All's Well that Ends Well Essay

All S Well That Ends Well Essay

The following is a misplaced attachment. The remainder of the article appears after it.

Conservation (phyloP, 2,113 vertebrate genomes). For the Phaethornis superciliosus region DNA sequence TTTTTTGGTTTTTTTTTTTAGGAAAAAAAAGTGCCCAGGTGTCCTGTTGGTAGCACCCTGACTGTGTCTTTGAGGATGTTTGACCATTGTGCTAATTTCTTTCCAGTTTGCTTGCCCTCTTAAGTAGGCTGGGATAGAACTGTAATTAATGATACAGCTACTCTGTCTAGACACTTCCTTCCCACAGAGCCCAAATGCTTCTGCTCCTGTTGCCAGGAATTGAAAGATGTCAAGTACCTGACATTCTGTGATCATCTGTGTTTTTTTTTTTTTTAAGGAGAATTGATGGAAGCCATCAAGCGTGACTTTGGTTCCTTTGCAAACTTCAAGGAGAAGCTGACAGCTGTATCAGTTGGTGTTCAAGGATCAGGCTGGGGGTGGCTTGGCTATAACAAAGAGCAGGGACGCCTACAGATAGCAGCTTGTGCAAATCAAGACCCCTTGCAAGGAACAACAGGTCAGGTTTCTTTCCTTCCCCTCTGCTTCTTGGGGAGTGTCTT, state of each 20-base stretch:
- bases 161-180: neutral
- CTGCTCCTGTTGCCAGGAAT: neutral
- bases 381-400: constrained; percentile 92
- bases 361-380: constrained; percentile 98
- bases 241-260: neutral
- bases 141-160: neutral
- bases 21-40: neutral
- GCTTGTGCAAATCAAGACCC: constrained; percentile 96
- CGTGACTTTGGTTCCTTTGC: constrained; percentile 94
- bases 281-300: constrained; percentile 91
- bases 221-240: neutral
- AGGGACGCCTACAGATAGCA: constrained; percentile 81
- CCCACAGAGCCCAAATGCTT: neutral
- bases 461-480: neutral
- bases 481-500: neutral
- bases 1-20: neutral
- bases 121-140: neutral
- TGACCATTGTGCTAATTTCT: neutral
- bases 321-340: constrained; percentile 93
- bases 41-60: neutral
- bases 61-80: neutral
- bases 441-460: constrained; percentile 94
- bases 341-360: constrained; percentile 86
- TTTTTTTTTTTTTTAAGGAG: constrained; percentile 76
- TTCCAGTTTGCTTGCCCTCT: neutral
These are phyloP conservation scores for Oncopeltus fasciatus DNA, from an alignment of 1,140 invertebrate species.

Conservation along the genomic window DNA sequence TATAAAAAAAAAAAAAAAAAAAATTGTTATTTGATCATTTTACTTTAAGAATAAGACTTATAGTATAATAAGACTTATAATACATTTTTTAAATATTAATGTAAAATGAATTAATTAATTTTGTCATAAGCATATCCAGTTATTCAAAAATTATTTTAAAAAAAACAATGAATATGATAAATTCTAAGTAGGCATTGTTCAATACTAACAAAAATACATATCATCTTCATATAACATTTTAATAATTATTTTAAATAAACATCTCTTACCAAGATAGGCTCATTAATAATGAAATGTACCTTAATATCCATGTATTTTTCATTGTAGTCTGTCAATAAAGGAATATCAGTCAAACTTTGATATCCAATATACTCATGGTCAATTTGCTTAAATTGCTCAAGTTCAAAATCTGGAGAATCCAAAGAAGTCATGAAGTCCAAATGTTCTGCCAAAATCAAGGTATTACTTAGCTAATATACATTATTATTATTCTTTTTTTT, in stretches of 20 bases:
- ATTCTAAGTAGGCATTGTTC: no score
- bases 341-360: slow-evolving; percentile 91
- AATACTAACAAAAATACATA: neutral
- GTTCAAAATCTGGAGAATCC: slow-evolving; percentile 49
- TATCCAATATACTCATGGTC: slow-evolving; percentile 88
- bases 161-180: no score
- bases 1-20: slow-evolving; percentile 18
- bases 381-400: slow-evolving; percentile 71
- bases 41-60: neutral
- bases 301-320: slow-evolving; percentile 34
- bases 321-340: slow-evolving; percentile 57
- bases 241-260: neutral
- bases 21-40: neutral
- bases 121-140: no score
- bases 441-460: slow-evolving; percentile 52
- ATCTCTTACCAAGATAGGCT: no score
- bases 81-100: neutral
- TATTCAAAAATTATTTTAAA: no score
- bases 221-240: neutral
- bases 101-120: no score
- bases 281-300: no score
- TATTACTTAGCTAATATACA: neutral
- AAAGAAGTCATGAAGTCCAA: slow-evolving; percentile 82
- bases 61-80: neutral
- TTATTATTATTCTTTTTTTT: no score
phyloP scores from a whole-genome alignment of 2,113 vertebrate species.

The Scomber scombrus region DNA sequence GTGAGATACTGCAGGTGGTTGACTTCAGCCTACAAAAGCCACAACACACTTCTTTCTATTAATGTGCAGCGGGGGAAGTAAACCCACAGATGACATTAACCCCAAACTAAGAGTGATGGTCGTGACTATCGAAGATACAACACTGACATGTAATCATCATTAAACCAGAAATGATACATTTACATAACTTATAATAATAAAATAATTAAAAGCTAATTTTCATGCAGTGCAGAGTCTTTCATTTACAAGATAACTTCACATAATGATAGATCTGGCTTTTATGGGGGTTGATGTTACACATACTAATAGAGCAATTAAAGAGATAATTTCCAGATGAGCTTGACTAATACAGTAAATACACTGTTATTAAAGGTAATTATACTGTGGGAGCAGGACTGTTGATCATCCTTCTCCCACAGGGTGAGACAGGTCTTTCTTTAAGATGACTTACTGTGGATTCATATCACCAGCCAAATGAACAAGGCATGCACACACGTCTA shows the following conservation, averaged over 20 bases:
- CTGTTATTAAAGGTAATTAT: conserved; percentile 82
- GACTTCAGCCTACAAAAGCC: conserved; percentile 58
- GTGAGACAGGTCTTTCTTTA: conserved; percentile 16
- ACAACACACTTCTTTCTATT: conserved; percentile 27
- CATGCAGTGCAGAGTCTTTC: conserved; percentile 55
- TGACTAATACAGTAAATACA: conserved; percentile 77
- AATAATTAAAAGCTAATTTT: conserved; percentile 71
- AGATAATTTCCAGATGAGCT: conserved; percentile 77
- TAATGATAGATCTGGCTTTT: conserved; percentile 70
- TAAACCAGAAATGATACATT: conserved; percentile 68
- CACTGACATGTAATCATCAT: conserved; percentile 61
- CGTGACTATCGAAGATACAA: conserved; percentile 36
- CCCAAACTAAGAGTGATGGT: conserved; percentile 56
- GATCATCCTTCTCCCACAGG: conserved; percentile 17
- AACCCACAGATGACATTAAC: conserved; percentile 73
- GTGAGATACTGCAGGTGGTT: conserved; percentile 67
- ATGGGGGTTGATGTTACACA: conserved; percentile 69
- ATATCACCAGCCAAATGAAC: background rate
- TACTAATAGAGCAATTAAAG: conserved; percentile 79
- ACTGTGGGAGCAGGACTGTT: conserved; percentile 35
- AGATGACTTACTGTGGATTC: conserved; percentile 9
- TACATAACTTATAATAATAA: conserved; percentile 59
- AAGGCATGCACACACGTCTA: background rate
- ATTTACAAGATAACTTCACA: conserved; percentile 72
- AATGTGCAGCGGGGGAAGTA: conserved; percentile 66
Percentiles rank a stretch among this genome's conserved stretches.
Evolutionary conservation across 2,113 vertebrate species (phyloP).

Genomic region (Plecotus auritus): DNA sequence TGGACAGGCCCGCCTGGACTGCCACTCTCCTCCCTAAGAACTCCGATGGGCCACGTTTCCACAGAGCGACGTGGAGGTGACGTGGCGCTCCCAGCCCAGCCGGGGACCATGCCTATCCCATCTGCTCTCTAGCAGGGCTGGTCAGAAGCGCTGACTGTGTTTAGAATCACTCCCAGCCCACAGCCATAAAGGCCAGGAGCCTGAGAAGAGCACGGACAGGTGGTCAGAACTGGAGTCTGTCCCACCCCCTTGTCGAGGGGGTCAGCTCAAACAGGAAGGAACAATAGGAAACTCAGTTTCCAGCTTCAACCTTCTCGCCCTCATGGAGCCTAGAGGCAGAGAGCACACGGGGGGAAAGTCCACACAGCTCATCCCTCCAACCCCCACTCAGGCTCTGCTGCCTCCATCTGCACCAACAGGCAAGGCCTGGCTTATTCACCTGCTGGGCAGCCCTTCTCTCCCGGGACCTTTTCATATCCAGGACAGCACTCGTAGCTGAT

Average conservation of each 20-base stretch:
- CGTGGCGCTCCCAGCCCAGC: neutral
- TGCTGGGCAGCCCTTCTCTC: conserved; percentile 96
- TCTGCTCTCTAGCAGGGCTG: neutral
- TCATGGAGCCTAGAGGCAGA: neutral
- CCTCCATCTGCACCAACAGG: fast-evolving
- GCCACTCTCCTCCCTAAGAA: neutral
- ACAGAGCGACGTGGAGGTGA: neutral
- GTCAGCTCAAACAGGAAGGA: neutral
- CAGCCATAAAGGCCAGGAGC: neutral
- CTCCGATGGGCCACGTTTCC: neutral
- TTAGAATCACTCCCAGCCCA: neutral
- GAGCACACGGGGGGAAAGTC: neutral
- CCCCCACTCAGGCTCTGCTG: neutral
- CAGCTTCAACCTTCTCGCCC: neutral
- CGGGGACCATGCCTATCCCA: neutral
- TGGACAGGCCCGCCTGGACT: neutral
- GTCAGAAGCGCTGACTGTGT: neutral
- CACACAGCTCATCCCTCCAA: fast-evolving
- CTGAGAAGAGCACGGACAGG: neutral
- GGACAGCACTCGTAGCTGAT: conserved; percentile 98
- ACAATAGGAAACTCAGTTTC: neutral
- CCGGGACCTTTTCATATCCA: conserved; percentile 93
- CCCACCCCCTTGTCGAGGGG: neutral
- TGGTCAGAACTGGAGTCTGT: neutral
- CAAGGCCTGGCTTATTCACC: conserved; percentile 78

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Tris Warkentin Shakespearean Comedy All’s Well That Ends Well, question 1 1/13/00 Shaky Shakespeare? Simply, All’s Well That Ends Well is a play that was never quite finished by Shakespeare, leaving us questioning things like Helena’s reasons for loving Bertram. This rough nature reached its pinnacle in the very final lines of the play, where the King proclaims that "All is well ended if this suit be won," (Epilogue, 2) When the King confesses this, Shakespeare is admitting the inconsistencies in the play, and hoping that the viewer will accept a happy ending, despite the problems evident in from the outset of the play. However, at the end of All’s Well That Ends Well it is impossible to ignore the discrepancies. By this point, three inconsistent themes have unfolded in the play ;Helena’s love for Bertram, Helena’s nobility and Bertram’s poverty, and the progressive diction changes in the play. One divergence from reason is Helena’s love for Bertram, a totally illogical passion. There is no reason for Helena to love Bertram when she chooses him from the many Lords in the Court. Helena is a virtuous, passionate, beautiful, brilliant, and faithful woman, while Bertram is an immature, whining, and, quite frankly, a dull-witted boy. Although he starts out as a boy, part of the importance of this play is his development to manhood. To do this, he must realize two things ;first, that Parolles is a fool and a coward, and second, that Helena is as beautiful and virtuous as everyone else believes her to be. Supposedly, both of these realizations take place. However, the reason why Helena loved him in the first place is still an enigma. She had many suitors to choose from, many lords who seemed eager to marry her despite her relatively low class. It seems illogical for Helena to choose Bertram at this point. Even if Bertram had already achieved manhood by this juncture, it does not change the fact that he is shallow and inconstant as evidenced by his fling with Diana, one of pure physical lust, as he admits: "Stand no more off, /But give thyself unto my sick desires, /Who then recovers." (IV, ii, 34-36) A second deviation from logical writing is evidenced in Shakespeare’s depiction of nobility in this play. Normally, Shakespeare shows men of noble blood as being permanently virtuous and wise, like the Cymbeline’s sons in Cymbeline. However, this play reverses the roles. Helena comes from a poorer stead than Bertram does, yet she is the one who is noble in this play, and Bertram is the "peasant" in their relationship. Helena is surpassingly more intelligent and kind than Bertram, which are typical characteristics of nobility in Shakespearean writing. The difference between Bertram and Helena is not status though, it is "nobility" that Bertram lacks. The King points out that he could supply Helena with any title he wishes to: "She is young, wise, fair ;In these to nature she’s immediate heir ;And these breed honor. That is honor’s scorn Which challenges itself as honor’s born And is not like the sire. Honors thrive When rather from our acts we them derive Than our foregoers… What should be said? If thou canst like this creature as a maid, I can create the rest." (II, iii, 132-144) Furthermore, this also supplements the inconsistent theme of Helena’s love for Bertram. She is noble, while he is merely nobility. The third and final unevenness of the play is Shakespeare’s use of language, which is vividly different by the end of the play than it was at the beginning. This is evidence that Shakespeare used this play as something of a "pet project", a plot he was intrigued by, but was unable to properly write or conclude. In the beginning of the play, there are many couplets interjected in the body of the text, a favorite writing technique of early Shakespeare. By the close of the play, these couplets are much less frequent, evidence that Shakespeare wrote the ending to the play long after he wrote the beginning. For example, take one of Helena’s speeches, at the close of act one, scene one: "Our remedies of in ourselves do lie, Which we ascribe to heaven ;the fated sky Gives us free scope ;only doth backward pull Our slow designs when we ourselves are dull. What power is it which mounts my love so high, That makes me see, and cannot feed mine eye?" (I, I, 223-228) To illustrate early Shakespeare and his couplets, this is a perfect speech. Note the closing syllable of every single line. Each rhymes with the next, and although the entire quote is not included, the rhyming continues for 8 more lines. However, the couplets have almost vanished from Helena’s speech by the end of the play: "O, my good lord, when I was like this maid, I found you wondrous kind. There is your ring, And look you, here’s your letter. This it says: "When from my finger you can get this ring, And is by me with child," &c. This is done. Will you be mine, now you are double won?" (V, iii, 309-314) In this speech, there is only one couplet, to close the speech, with done and won. However, this is very different from the couplets that ended every line in act one. In sum, this play was an underdeveloped and unrefined. It is impossible to simply accept Shakespeare’s forced ending of "All’s Well That Ends Well." Rather, inconsistencies such as Helena’s love of Bertram, her nobility, and Shakespeare’s language make it impossible to ignore the rough nature of the plot, for Shakespeare’s love for this play was like Bertram’s love for Helena, "He loved her, sir, and loved her not." (V, iii, 248)

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